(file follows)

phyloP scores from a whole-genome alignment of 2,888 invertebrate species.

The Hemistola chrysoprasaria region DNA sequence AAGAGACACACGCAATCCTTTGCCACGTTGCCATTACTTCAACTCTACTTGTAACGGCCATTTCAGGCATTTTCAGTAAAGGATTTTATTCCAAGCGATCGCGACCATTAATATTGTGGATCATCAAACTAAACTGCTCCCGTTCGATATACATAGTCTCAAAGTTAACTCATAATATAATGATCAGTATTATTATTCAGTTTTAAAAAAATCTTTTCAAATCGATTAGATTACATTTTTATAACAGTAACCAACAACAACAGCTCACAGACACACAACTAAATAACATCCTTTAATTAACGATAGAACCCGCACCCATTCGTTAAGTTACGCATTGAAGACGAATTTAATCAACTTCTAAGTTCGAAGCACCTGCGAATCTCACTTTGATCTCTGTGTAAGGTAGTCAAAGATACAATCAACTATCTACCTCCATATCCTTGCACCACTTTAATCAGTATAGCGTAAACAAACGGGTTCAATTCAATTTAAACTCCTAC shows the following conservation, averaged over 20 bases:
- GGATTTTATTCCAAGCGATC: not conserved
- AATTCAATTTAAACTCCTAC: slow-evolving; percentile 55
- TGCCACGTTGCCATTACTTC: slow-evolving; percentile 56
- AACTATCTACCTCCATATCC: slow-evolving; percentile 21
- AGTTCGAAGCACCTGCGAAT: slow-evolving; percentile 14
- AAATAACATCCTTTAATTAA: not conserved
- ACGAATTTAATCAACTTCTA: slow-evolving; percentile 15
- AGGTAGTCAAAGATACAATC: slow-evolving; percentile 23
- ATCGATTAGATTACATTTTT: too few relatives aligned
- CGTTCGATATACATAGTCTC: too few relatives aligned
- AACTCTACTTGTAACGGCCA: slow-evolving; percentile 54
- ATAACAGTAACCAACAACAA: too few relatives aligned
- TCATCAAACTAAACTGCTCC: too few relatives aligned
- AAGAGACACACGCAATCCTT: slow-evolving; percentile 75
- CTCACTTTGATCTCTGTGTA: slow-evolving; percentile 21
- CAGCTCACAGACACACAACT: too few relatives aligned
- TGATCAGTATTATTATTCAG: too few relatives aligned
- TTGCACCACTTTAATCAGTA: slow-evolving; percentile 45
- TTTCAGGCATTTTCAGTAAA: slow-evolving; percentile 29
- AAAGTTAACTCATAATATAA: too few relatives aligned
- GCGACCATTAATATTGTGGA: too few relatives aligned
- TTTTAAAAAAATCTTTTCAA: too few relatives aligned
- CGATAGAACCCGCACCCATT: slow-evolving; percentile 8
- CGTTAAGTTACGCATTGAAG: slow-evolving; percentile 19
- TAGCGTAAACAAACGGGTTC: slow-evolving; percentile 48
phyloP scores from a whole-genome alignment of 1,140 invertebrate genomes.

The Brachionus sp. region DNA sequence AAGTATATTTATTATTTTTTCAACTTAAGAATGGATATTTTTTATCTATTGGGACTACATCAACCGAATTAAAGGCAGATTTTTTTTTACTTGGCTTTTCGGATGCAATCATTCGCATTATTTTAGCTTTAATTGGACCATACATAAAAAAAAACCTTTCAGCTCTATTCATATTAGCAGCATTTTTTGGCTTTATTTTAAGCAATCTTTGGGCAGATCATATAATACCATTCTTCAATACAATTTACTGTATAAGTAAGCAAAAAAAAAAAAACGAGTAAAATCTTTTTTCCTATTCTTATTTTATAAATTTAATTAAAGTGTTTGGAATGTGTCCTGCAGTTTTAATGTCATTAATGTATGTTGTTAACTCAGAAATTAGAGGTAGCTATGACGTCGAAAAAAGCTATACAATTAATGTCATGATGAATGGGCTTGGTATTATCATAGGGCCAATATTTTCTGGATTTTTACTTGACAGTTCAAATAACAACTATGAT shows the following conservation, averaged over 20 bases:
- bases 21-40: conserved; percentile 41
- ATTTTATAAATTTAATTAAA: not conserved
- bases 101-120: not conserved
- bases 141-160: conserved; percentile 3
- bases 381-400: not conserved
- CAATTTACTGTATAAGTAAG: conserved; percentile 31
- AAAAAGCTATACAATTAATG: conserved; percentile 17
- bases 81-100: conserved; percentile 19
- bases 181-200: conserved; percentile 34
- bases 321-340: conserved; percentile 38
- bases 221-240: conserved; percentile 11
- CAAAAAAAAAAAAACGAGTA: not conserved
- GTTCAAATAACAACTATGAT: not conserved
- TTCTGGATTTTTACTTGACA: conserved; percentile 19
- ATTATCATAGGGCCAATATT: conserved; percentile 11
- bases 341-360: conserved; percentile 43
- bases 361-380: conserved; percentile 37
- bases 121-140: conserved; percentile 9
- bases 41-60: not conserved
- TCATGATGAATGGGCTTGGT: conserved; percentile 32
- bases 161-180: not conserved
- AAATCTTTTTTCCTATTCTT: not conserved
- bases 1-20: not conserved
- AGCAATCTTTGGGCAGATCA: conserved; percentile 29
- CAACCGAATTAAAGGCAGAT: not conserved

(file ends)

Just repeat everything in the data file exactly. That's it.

phyloP scores from a whole-genome alignment of 2,888 invertebrate species.

The Hemistola chrysoprasaria region DNA sequence AAGAGACACACGCAATCCTTTGCCACGTTGCCATTACTTCAACTCTACTTGTAACGGCCATTTCAGGCATTTTCAGTAAAGGATTTTATTCCAAGCGATCGCGACCATTAATATTGTGGATCATCAAACTAAACTGCTCCCGTTCGATATACATAGTCTCAAAGTTAACTCATAATATAATGATCAGTATTATTATTCAGTTTTAAAAAAATCTTTTCAAATCGATTAGATTACATTTTTATAACAGTAACCAACAACAACAGCTCACAGACACACAACTAAATAACATCCTTTAATTAACGATAGAACCCGCACCCATTCGTTAAGTTACGCATTGAAGACGAATTTAATCAACTTCTAAGTTCGAAGCACCTGCGAATCTCACTTTGATCTCTGTGTAAGGTAGTCAAAGATACAATCAACTATCTACCTCCATATCCTTGCACCACTTTAATCAGTATAGCGTAAACAAACGGGTTCAATTCAATTTAAACTCCTAC shows the following conservation, averaged over 20 bases:
- GGATTTTATTCCAAGCGATC: not conserved
- AATTCAATTTAAACTCCTAC: slow-evolving; percentile 55
- TGCCACGTTGCCATTACTTC: slow-evolving; percentile 56
- AACTATCTACCTCCATATCC: slow-evolving; percentile 21
- AGTTCGAAGCACCTGCGAAT: slow-evolving; percentile 14
- AAATAACATCCTTTAATTAA: not conserved
- ACGAATTTAATCAACTTCTA: slow-evolving; percentile 15
- AGGTAGTCAAAGATACAATC: slow-evolving; percentile 23
- ATCGATTAGATTACATTTTT: too few relatives aligned
- CGTTCGATATACATAGTCTC: too few relatives aligned
- AACTCTACTTGTAACGGCCA: slow-evolving; percentile 54
- ATAACAGTAACCAACAACAA: too few relatives aligned
- TCATCAAACTAAACTGCTCC: too few relatives aligned
- AAGAGACACACGCAATCCTT: slow-evolving; percentile 75
- CTCACTTTGATCTCTGTGTA: slow-evolving; percentile 21
- CAGCTCACAGACACACAACT: too few relatives aligned
- TGATCAGTATTATTATTCAG: too few relatives aligned
- TTGCACCACTTTAATCAGTA: slow-evolving; percentile 45
- TTTCAGGCATTTTCAGTAAA: slow-evolving; percentile 29
- AAAGTTAACTCATAATATAA: too few relatives aligned
- GCGACCATTAATATTGTGGA: too few relatives aligned
- TTTTAAAAAAATCTTTTCAA: too few relatives aligned
- CGATAGAACCCGCACCCATT: slow-evolving; percentile 8
- CGTTAAGTTACGCATTGAAG: slow-evolving; percentile 19
- TAGCGTAAACAAACGGGTTC: slow-evolving; percentile 48
phyloP scores from a whole-genome alignment of 1,140 invertebrate genomes.

The Brachionus sp. region DNA sequence AAGTATATTTATTATTTTTTCAACTTAAGAATGGATATTTTTTATCTATTGGGACTACATCAACCGAATTAAAGGCAGATTTTTTTTTACTTGGCTTTTCGGATGCAATCATTCGCATTATTTTAGCTTTAATTGGACCATACATAAAAAAAAACCTTTCAGCTCTATTCATATTAGCAGCATTTTTTGGCTTTATTTTAAGCAATCTTTGGGCAGATCATATAATACCATTCTTCAATACAATTTACTGTATAAGTAAGCAAAAAAAAAAAAACGAGTAAAATCTTTTTTCCTATTCTTATTTTATAAATTTAATTAAAGTGTTTGGAATGTGTCCTGCAGTTTTAATGTCATTAATGTATGTTGTTAACTCAGAAATTAGAGGTAGCTATGACGTCGAAAAAAGCTATACAATTAATGTCATGATGAATGGGCTTGGTATTATCATAGGGCCAATATTTTCTGGATTTTTACTTGACAGTTCAAATAACAACTATGAT shows the following conservation, averaged over 20 bases:
- bases 21-40: conserved; percentile 41
- ATTTTATAAATTTAATTAAA: not conserved
- bases 101-120: not conserved
- bases 141-160: conserved; percentile 3
- bases 381-400: not conserved
- CAATTTACTGTATAAGTAAG: conserved; percentile 31
- AAAAAGCTATACAATTAATG: conserved; percentile 17
- bases 81-100: conserved; percentile 19
- bases 181-200: conserved; percentile 34
- bases 321-340: conserved; percentile 38
- bases 221-240: conserved; percentile 11
- CAAAAAAAAAAAAACGAGTA: not conserved
- GTTCAAATAACAACTATGAT: not conserved
- TTCTGGATTTTTACTTGACA: conserved; percentile 19
- ATTATCATAGGGCCAATATT: conserved; percentile 11
- bases 341-360: conserved; percentile 43
- bases 361-380: conserved; percentile 37
- bases 121-140: conserved; percentile 9
- bases 41-60: not conserved
- TCATGATGAATGGGCTTGGT: conserved; percentile 32
- bases 161-180: not conserved
- AAATCTTTTTTCCTATTCTT: not conserved
- bases 1-20: not conserved
- AGCAATCTTTGGGCAGATCA: conserved; percentile 29
- CAACCGAATTAAAGGCAGAT: not conserved